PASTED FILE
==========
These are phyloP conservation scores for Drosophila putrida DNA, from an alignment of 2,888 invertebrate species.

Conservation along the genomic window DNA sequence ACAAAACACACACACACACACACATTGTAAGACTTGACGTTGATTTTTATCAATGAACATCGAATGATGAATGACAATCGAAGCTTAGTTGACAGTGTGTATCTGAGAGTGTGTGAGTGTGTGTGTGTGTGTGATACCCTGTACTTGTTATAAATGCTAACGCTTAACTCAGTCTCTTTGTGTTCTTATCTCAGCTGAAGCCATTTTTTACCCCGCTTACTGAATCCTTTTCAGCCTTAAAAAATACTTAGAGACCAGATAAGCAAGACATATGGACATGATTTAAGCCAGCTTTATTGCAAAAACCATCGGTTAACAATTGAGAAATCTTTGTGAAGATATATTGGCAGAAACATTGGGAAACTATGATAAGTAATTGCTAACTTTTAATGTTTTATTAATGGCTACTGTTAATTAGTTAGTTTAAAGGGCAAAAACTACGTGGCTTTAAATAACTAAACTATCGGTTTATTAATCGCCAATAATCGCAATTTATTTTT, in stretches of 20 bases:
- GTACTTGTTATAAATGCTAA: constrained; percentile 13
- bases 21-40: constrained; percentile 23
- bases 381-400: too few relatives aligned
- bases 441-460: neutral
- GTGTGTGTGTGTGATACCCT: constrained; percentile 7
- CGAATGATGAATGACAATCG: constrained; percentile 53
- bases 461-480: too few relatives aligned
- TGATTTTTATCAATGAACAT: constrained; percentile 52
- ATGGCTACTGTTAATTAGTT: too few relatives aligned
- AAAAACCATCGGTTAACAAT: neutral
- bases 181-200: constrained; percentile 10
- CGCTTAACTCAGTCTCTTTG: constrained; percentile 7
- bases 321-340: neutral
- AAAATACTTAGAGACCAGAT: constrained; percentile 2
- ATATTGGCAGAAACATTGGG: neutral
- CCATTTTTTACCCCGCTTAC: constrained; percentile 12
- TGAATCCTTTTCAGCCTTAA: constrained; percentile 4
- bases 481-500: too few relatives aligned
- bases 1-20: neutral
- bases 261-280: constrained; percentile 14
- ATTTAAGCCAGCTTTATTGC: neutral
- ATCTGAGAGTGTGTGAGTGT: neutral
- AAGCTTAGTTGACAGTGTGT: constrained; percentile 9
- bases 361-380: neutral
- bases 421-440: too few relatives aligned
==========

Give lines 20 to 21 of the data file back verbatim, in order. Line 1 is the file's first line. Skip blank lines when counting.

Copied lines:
- bases 481-500: too few relatives aligned
- bases 1-20: neutral